Jane immediately runs into difficulties. The usual Westminster fare of a divided, fractious cabinet. The hard left socialist opposition. The over-exuberant Americans. The NHS in crisis. The threats from the unions. The tricks of the Russians. Falling productivity. The Irish Troubles { This time represented by the DUP} And of course the intransigence of the EU.

All these wonderful themes from the original classic series, can be easily reused if just given a modern twist. That is easily done with a liberal sprinkling of dialogue involving – social media, smartphone, Quinoa, Airbnb. Foodbank. Tesla. Hashtag#Fad-whatever. And LBGTQ references.
It may be possible to give the series a tight shooting and edit deadline. To make each episode really up to the minute, News 24, Millennial focused, with that weeks current affairs references, jammed in. As they did with another old classic Drop the Dead Donkey.
{Also currently being re-imagined by BQP as “OMG-Facebook, you won’t believe it!” -working title.}

PS; We appreciate you do like to mention Olly Murs and Danny Dyer in every single one of your programs. So we will cram them in somehow.

Await your response to this idea for a brand new, old sitcom.

William Quango
BQ Productions
C/o room 40
Westminster, Palace of,
SE11AA

A taster for one of the episodes.

NO, PRIME MINISTER

Episode III
Brexit.

Scene – Outside the PM’s office –

The outside office to the Prime Minister’s office, sees a worried Principal Private Secretary,
Wooley Barnard, Theresa May’s PPS. He is examining an opinion piece in the nominally supportive Daily Telegraph. It was not supportive.

The cabinet Secretary, Sir Olly Robbinby enters. He notes Wooley’s glum expression, and asks,

“Another poor political poll? Barnard?”

“Erm..no Sir Olly…”

“Minister caught out like an Uber? Hiring themselves around the corporates and got stung by a Sunday Times fake Blood Diamond for export scam? No…?….Is it the Ultra Liberal-Panty-Waist-Softball, appointed to be director of Public Prosecutions that’s worrying them? ”

“Er..No Sir Olly..I mean, yes..it is, obviously….But no. That’s not the problem.”

“Then what is, Wooley? Love Island season finale didn’t go the way you hoped?”

“Its this Newspaper, Sir Olly. It doesn’t like the new Brexit White Paper.”
He hands over the offending column.

Sir Olly barely scanned it. He’d seen many such pieces over the last year. And many more over the last few weeks.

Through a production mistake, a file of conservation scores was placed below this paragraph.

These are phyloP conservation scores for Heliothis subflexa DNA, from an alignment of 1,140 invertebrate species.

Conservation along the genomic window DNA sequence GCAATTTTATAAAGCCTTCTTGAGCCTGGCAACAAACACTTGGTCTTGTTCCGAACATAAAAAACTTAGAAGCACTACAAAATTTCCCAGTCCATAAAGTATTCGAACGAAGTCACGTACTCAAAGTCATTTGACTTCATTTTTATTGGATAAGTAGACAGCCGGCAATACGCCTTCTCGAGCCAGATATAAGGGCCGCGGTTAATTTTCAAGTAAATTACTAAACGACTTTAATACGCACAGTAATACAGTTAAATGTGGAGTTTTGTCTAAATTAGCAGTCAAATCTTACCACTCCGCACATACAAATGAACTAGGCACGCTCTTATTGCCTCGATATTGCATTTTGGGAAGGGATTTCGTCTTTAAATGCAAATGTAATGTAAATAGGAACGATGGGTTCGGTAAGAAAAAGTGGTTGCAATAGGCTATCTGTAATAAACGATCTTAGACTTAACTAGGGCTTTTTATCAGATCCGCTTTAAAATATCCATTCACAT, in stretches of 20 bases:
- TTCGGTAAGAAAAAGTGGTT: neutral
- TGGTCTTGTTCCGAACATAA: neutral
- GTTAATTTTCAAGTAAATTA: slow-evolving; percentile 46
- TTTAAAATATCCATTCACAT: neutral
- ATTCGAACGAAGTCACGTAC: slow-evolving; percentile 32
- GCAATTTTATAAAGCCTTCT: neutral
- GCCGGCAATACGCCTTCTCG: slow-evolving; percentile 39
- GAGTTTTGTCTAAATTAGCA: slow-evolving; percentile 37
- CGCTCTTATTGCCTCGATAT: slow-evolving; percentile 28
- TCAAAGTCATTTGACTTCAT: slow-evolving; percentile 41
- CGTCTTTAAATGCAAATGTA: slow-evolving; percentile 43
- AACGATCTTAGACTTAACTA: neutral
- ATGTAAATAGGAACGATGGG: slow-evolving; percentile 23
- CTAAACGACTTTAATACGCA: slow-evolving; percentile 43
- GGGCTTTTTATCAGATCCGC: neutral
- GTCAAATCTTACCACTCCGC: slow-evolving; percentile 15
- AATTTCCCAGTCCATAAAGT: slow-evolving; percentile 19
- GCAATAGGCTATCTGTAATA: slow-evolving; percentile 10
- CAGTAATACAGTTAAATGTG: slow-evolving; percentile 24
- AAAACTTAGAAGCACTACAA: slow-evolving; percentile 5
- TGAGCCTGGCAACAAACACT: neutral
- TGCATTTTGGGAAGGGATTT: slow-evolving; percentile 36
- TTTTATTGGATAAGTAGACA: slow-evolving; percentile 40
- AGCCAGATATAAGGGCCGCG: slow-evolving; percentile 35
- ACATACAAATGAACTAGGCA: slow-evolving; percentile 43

“A piece from the red faced Brexit Furies of that Daily Express rag, is it? A piece of Gammon!” Sir Olly beamed at his witticism and at poor Barnard.

“This is the Telegraph, Sir Olly. A usually supportive of the Prime Minister paper. Although a Brexit one.”

“Ohh..Barnard, really. The Telegraph isn’t supportive of the Prime Minister or Brexit. Its owners want as much EU subsidy and free press subsidy as they can bank offshore. And they only support someone likely to hand over knighthoods and honours. You do know the Telegraph only came out for Brexit about an hour before those ghastly, awful, votes about the UK leaving were finally counted up? The readers might want out. But who cares about them? Certainly not the owners.”

“But Sir Olly. It’s quite a personal attack..You know how she is about them.”

“A personal attack behind a Paywall, Barnard. No one will read it,” soothed the Cabinet Secretary.
And do you know how many daily papers they sell these digital days? Seven would be a good day for them.”
Sir Olly finally scanned the troublesome column.

“The Prime Minister has abandoned her Florence speech firmness as carelessly as a second rate assassin might discard a bottle of Novichok perfume. She has lost her Mansion House commitments as foolishly and unmistakably as a junior Thai soccer team in a cave.
She has capitulated. She has surrendered. She has rolled over and begged to be beaten by her European Masters. Beaten for her wickedness in attempting to even begin to suggest a bargaining with such mighty overlords. “

“Who’s this? Simon the Heifer? Or Quentin’s Sweats. Anyway, it’s really not that bad.,”
“Read further on, Sir Olly.”

Sir Olly did.